Hillary Clinton says Julia Gillard faced sexism

RACHEL BROWNE
Last updated 18:58 10/06/2014
hillary
ABC/Reuters

HARD CHOICES: Hillary Clinton with news anchor Diane Sawyer, promoting her latest book.

julia
YURI GRIPAS/Reuters
NOT FAIR: Former Australian prime minister Julia Gillard.

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Hillary Clinton has leapt to the defence of Julia Gillard, saying in her new book that the former Australian prime minister suffered ''outrageous sexism''.

Mrs Clinton, whose book Hard Choices covers her time as US secretary of state, wrote that ''women in public life still face an unfair double standard".

"Even leaders like former prime minister Julia Gillard of Australia have faced outrageous sexism which shouldn't be tolerated in any country," Mrs Clinton wrote.

The pair met in Perth in 2012, with Mrs Clinton giving Ms Gillard some sage advice about confronting her detractors and calling out the sexism.

Ms Gillard recalled the meeting in an interview with Anne Summers last year, given shortly before she lost her leadership.

Mrs Clinton told Ms Gillard her to defend herself against allegations from decades past which were being used drag her name through the mud.

''We did have a discussion about where our media cycle was stuck then, which was this relentless opposition questioning about events the best part of 20 years ago," Ms Gillard told Summers.

When the pair met, Ms Gillard was facing questions over her role in the Australian Workers Union affair dating back to her time as a lawyer with Slater and Gordon in the 1990s.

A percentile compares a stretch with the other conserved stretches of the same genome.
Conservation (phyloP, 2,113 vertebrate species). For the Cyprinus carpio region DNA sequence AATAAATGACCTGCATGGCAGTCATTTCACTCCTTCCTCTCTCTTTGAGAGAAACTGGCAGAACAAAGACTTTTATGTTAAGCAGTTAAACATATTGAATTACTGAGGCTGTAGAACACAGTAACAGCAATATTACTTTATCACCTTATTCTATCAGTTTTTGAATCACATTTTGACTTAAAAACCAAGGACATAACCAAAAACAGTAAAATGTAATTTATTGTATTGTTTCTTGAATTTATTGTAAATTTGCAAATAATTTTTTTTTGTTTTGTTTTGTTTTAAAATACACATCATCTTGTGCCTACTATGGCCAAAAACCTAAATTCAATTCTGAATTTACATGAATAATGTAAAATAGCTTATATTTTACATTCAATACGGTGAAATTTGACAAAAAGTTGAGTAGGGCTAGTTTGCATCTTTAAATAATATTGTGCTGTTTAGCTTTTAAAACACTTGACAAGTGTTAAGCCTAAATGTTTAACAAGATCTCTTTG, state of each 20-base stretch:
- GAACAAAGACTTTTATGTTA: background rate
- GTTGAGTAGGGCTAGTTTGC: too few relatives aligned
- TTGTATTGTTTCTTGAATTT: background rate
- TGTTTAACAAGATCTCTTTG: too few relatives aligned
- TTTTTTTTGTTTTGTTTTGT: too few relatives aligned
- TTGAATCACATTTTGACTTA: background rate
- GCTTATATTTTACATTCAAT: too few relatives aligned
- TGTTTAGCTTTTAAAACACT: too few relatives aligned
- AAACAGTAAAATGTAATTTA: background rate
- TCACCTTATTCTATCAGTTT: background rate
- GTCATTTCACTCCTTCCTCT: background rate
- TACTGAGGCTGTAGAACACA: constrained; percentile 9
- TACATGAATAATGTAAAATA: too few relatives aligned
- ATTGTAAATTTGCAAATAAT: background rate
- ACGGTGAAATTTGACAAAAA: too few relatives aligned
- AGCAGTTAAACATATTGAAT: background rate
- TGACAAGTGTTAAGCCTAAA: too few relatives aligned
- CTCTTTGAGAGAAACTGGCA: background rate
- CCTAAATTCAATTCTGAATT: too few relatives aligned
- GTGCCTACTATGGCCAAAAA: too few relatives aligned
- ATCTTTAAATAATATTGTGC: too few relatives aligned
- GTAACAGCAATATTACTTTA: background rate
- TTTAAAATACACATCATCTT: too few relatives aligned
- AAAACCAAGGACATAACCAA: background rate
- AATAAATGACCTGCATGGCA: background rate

Mrs Clinton told Ms Gillard: ''You've got to stand up to it and be clear about it and name it for what it is because the temptation is to say, 'Look this is so absurd, it'll die a death', whereas these things unfortunately don't die a death.''

Rather than disappearing, the episode was back in the headlines on Tuesday, with Ms Gillard's former boyfriend Bruce Wilson alleging he was offered $200,000 to fabricate claims about who used stolen funds to pay for renovations to Ms Gillard's Melbourne home. He made the claim in a statement prepared for the Royal Commission into union corruption which was leaked to the ABC's Jon Faine.

Ms Gillard has repeatedly denied suggestions she acted improperly.

In her book, Mrs Clinton writes positively about Australia and its politicians, including former foreign minister Stephen Smith and former prime minister Kevin Rudd.

The book is widely accepted to be laying the groundwork for Mrs Clinton's tilt at the White House in 2016.

Mrs Clinton's observations come as Tony Abbott prepares to make his first trip to Washington as prime minister this week.

A spokesman for Ms Gillard said the former prime minister had no comment about Mrs Clinton's book.

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- Brisbane Times

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